The government reported last year that U.S. birth rates had hit a 30-year low, attributed partly to millennials who felt they were under economic duress. But climate concern also appears to be surging, NBC News reports.
A recent poll for Business Insider found that 30% of Americans agree, at least somewhat, that the potentially life-threatening effects of climate change should be factored into decisions about whether to have children. A little more than 8% of those surveyed strongly held that view. And a New York Times poll last summer revealed that 11% of those who don’t want children, or aren’t sure, cited climate change as one reason.
New revelations fuel the sense of uncertainty, including a November report from U.S. government scientists that detailed the myriad threats that climate change will pose for the American economy and way of life. Drought in the Southwest, powerful hurricanes in the South and devastating wildfires in California have all been exacerbated by temperature increases, driven by humanity’s burning of fossil fuels, the report found.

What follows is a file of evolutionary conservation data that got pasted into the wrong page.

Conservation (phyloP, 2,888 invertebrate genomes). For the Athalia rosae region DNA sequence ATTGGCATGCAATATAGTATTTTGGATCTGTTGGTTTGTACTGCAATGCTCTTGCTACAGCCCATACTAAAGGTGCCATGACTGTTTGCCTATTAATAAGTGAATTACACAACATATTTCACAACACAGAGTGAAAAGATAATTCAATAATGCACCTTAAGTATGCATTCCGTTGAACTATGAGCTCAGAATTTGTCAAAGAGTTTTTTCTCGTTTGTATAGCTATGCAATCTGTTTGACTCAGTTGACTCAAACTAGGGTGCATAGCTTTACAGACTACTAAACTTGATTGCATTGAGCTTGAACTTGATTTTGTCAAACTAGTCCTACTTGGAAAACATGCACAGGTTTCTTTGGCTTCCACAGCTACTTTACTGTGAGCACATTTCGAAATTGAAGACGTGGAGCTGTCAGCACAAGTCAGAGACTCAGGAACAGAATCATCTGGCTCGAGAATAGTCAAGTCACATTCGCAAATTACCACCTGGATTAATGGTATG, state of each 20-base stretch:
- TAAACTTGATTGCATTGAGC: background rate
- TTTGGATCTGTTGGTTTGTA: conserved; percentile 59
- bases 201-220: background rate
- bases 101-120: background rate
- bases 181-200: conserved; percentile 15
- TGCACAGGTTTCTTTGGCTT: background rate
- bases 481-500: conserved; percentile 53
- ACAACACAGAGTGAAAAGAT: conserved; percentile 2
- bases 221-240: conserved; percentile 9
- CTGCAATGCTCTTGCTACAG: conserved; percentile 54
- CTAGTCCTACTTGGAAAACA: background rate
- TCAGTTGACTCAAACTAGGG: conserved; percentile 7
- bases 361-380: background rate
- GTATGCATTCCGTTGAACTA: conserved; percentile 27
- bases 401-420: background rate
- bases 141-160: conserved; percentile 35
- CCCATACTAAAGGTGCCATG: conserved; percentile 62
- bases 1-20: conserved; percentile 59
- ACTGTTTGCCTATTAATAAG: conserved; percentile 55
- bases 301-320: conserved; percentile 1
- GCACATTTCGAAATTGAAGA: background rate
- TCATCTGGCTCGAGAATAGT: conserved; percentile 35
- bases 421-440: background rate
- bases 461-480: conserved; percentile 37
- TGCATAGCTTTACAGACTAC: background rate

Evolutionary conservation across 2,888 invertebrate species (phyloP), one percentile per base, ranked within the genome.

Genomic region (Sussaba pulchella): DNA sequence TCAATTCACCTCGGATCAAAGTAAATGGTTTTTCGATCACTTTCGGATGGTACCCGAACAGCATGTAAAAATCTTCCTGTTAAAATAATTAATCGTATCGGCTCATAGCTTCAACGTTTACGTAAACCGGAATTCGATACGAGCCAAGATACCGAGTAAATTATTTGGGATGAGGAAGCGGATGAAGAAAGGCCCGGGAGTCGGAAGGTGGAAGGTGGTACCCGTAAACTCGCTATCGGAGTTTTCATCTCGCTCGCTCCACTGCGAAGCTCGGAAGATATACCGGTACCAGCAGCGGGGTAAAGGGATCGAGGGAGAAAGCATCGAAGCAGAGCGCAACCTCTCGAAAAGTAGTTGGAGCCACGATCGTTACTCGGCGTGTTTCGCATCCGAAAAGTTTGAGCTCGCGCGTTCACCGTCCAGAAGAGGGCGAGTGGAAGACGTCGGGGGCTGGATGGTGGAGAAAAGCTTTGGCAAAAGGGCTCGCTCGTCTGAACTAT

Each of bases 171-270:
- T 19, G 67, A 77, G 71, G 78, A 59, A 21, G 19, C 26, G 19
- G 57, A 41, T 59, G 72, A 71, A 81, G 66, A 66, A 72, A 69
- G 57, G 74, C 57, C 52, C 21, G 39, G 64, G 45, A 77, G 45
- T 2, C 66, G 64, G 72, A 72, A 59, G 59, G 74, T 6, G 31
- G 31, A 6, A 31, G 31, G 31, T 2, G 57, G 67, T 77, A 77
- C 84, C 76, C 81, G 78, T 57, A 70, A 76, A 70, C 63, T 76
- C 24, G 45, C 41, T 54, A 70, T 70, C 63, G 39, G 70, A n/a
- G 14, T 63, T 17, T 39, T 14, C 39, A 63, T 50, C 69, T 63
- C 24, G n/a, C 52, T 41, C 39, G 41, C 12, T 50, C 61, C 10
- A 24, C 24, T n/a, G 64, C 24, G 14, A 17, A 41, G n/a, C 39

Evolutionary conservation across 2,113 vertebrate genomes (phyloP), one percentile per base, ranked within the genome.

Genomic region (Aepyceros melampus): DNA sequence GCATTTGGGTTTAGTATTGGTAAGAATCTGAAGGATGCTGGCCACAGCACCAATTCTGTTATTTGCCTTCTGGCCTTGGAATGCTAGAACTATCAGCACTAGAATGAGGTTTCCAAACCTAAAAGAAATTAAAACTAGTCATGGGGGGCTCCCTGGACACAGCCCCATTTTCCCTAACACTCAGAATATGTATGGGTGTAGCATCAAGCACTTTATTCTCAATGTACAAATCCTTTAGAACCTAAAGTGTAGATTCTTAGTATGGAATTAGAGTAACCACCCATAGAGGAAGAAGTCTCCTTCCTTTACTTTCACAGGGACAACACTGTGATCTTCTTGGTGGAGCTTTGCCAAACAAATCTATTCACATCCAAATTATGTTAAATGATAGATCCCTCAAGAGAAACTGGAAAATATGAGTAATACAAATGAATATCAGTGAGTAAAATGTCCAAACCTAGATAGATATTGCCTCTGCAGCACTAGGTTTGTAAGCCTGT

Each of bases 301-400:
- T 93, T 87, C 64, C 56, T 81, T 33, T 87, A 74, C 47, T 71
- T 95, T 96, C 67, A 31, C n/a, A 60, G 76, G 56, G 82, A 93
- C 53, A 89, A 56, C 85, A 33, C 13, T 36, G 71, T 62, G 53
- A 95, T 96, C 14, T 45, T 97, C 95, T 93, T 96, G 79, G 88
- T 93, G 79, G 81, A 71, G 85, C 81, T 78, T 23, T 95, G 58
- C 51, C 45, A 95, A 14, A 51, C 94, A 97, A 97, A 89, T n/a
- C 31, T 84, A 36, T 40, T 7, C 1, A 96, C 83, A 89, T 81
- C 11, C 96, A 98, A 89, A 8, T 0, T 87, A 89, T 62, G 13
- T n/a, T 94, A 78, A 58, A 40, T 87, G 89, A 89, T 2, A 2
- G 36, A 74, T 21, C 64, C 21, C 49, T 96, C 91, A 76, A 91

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“There is this sense that if you don’t have kids soon, you could be putting them in a harder position,” said Erika Lundahl, 27. “But if you do have them, that will not be easy either, with the storms, the intense droughts, the precariousness of the times. It’s like you are playing with two ticking time bombs — yours and the planet’s.”